Washington: Four ‘faithless electors’ to be fined $1,000 each for not casting Clinton votes | The Seattle Times

Fines of $1,000 each are headed for the mailboxes of four Democratic electors who refused to honor Washington state’s popular vote for president. Secretary of State Kim Wyman’s office said the citations were mailed to the so-called “faithless electors” on Thursday. The penalties stem from the Electoral College vote on Dec. 19, when Washington’s 12 electors met to officially cast the state’s vote for president and vice president of the U.S. In acts of protest, four of them refused to cast their ballots for Democrat Hillary Clinton, who won the state with 54 percent of the vote — breaking state law and their own written pledges.

Wisconsin: Recount found thousands of errors, but no major flaws in state election system | Wisconsin State Journal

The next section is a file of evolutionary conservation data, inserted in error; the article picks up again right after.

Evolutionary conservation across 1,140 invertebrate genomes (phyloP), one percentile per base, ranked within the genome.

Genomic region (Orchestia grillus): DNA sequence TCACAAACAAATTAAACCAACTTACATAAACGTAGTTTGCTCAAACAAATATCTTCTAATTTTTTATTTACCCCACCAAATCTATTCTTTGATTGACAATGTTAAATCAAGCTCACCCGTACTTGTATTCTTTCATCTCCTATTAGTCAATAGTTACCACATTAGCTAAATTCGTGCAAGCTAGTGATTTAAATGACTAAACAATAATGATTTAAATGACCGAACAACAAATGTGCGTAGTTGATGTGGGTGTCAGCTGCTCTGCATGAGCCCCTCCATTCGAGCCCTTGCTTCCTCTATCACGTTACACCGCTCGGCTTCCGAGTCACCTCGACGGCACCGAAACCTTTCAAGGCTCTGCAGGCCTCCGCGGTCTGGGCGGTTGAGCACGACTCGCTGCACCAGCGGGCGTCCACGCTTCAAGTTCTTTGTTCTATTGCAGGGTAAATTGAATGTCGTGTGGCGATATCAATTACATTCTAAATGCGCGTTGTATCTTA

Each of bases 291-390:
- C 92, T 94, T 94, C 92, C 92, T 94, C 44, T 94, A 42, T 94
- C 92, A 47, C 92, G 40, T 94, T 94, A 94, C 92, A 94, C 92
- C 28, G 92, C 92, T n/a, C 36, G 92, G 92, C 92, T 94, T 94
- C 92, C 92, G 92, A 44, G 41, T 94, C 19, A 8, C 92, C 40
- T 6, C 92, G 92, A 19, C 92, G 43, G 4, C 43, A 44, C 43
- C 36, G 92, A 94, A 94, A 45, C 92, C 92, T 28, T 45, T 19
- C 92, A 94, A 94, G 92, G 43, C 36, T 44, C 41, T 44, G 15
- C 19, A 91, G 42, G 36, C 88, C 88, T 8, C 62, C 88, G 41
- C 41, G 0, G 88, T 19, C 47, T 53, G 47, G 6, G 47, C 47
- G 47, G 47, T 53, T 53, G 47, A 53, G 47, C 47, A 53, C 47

Wisconsin’s first statewide presidential recount found no major problems with the state’s voting system, but it did reveal several errors affecting thousands of ballots that could spur local clerks to tighten procedures, according to a Wisconsin State Journal review of the results. The recount revealed a yawn-inducing shift in the presidential election results — President-elect Donald Trump extended his lead over Democrat Hillary Clinton by 131 votes and total votes increased by about 400 out of nearly 3 million cast. Recount proponents had raised concerns about Russia possibly tampering with election results, but the recount found no evidence to support such claims. However, the small net change in votes obscured that there were thousands of both positive and negative swings in the final totals. At least 9,039 presidential votes weren’t counted correctly on Election Night, and only were added to the official results because of the recount, the State Journal review found. Another 2,161 votes were originally counted but later tossed out for reasons including to square vote totals with the number of voters who signed the poll book.